Clinically important potential drug-drug interactions in outpatient settings

Rajender Aparasu, Rebecca Baer, Anuradha Aparasu
Research in Social & Administrative Pharmacy: RSAP 2007, 3 (4): 426-37

BACKGROUND: Although many potential drug-drug interactions (DDIs) are discussed in the clinical literature, only limited numbers of these are clinically important. Little is known about prescribing of agents involved in these clinically important DDIs at the national level.

OBJECTIVE: This study examined concomitant prescribing of drug combinations that have potential for clinically important DDIs in outpatient settings in the United States.

METHODS: The 2000-2002 National Ambulatory Medical Care Survey and the outpatient department portion of the 2000-2002 National Hospital Ambulatory Medical Care Survey were used to examine 25 clinically important DDIs that are most likely to harm patients if not detected. Descriptive statistics were used to characterize clinically important DDIs, whereas logistic regression analysis was applied to outpatient visits to examine patients at risk for clinically important DDIs.

RESULTS: An estimated 0.63% (95% confidence interval, 0.51-0.75) of outpatient visits involving 2 or more medications resulted in prescription combinations with potential for clinically important DDIs for an annual visit estimate of 2.26 million, or annual visit rate of 8.12 visits per 1000 persons. Fourteen of the 25 prescription combinations with potential for clinically important DDIs were prescribed in outpatient settings, with warfarin accounting for many of the visits that yielded the prescribing of interacting medications. A majority (82%) of the prescriptions for potentially interacting medications occurred in visits involving 5 or more medications. The study found that patients over 44 years of age, especially elderly, Medicare beneficiaries, and those prescribed multiple medications are at risk for receiving prescription combinations with potential for a clinically important DDI.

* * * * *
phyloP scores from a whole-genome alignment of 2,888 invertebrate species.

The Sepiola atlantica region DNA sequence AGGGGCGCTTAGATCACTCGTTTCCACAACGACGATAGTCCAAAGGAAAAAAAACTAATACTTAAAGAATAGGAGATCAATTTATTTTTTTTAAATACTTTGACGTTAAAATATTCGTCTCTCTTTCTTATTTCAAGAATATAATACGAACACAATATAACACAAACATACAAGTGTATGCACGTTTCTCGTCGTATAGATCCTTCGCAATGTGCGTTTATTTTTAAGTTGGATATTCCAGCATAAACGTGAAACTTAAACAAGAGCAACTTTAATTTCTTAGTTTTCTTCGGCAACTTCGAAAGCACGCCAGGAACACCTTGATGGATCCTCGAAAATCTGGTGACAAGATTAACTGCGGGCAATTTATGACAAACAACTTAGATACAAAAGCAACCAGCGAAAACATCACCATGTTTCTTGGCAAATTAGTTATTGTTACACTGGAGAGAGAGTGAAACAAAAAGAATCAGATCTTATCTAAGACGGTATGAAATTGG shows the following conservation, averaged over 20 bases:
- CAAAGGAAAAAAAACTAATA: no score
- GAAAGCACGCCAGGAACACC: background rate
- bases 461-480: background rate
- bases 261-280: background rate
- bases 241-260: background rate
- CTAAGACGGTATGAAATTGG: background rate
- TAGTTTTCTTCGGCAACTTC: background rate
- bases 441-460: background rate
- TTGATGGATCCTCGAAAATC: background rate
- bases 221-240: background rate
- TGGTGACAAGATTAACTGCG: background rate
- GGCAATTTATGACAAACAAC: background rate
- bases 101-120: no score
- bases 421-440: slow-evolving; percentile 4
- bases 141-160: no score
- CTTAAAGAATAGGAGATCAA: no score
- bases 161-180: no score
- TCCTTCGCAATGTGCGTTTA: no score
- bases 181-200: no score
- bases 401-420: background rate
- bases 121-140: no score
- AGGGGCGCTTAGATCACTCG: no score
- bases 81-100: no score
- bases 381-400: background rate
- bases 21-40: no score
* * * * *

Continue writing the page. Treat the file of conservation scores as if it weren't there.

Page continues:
CONCLUSIONS: Although a small percentage of outpatient visits resulted in prescription combinations with potential for clinically important DDIs, these interactions can have significant implications due to medication-related morbidity and mortality. Pharmacists can play a critical role in managing the medication therapy of patients at risk for clinically important DDIs. Further research is needed to evaluate the economic, clinical, and humanistic outcomes of clinically important DDIs, especially among those at risk.

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